Shoulder Impingement Treatment Overview

The rotator cuff is a vital structure found within the shoulder joint that is composed of four muscle-tendon units. The rotator cuff is responsible for helping stabilize the shoulder and for allowing overhead arm movements. As the muscles that compose the rotator cuff travel to their attachment sites on the humerus (upper arm bone), they go underneath the acromium, a portion of the scapula. The bursal tissue in this area can become irritated and inflamed and lead to bursitis from overuse. Subacromial impingement can also occur from overuse or the natural aging process, often leading to shoulder pain and weakness. Arthroscopic subacromial decompression, a surgical shoulder impingement treatment, is offered by Dr. Jonathan Ticker in geo area patients affected by bursitis or impingement.

The motion that occurs underneath the acromium can create a great amount of friction. Consequently, there is a bursal sac located in this area to help minimize friction so patients do not experience pain and other unwanted symptoms. When the bursa becomes irritated and inflamed from repetitive overuse, bursitis is typically diagnosed by Dr. Ticker. Many patients may also develop spurs on the acromium’s underside from overuse or aging. The spurs cause subacromial impingement because of the narrowing space available for the rotator cuff.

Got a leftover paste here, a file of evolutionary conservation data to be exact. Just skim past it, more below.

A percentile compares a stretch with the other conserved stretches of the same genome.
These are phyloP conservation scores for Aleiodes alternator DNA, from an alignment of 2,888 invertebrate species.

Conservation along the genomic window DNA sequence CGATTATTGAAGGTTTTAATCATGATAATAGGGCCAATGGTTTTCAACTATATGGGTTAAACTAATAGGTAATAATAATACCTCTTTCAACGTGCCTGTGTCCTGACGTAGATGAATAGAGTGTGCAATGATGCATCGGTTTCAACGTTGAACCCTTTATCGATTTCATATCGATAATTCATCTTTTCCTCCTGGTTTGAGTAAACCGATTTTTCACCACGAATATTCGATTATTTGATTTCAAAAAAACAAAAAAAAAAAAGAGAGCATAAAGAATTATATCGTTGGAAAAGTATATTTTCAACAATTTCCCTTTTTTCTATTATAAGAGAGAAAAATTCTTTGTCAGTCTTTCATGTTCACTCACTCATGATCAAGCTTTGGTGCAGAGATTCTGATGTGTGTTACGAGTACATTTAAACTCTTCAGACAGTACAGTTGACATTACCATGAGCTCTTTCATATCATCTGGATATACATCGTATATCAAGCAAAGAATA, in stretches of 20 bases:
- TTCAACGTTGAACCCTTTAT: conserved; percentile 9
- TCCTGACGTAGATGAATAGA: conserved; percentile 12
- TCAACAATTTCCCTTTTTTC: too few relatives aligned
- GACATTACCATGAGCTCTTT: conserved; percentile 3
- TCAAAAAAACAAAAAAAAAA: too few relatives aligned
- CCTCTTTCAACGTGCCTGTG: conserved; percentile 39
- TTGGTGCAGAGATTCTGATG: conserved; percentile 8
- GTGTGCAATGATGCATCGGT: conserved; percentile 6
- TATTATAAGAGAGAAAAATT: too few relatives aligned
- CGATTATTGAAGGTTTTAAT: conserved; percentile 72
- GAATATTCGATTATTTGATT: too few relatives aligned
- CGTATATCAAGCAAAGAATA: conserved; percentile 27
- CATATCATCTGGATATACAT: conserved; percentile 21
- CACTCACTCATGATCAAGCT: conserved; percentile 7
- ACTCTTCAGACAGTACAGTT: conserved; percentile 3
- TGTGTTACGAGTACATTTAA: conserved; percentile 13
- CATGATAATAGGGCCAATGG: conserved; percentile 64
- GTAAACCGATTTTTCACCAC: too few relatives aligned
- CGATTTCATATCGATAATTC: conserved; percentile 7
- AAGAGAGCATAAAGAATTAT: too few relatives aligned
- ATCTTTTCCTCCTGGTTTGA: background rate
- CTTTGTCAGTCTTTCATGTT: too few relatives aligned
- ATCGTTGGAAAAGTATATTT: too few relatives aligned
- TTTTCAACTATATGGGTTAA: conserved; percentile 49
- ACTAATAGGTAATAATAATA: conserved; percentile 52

Patients are encouraged to contact Dr. Ticker at the onset of symptoms to determine the appropriate shoulder impingement treatment. If left untreated, patients are at an increased risk of a rotator cuff tear that will require extensive surgery and rehabilitation.

Arthroscopic subacromial decompression, a surgical shoulder impingement treatment, is designed to remove any bone spurs present within the joint, as well as the inflamed bursal sac. If any other degenerative portions of the acromium are found, they will also be removed during the same procedure.

Arthroscopic Subacromial Decompression Recovery and Rehabilitation

Patients will be required to wear a sling or similar device for a predetermined amount of time following arthroscopic subacromial decompression. Even though the repaired arm is protected in a sling, Dr. Ticker will prescribe active range of motion exercises fairly quickly. Patients will then be progressed through a detailed physical therapy program until full range of motion is restored.

Arthroscopic Subacromial Decompression Recovery Time

Many patients can expect a full recovery at about two months after the surgical shoulder impingement treatment.

For more information on arthroscopic subacromial decompression, a surgical shoulder impingement treatment, please contact Dr. Jonathan Ticker, orthopedic surgeon and shoulder specialist proudly serving the greater geo area.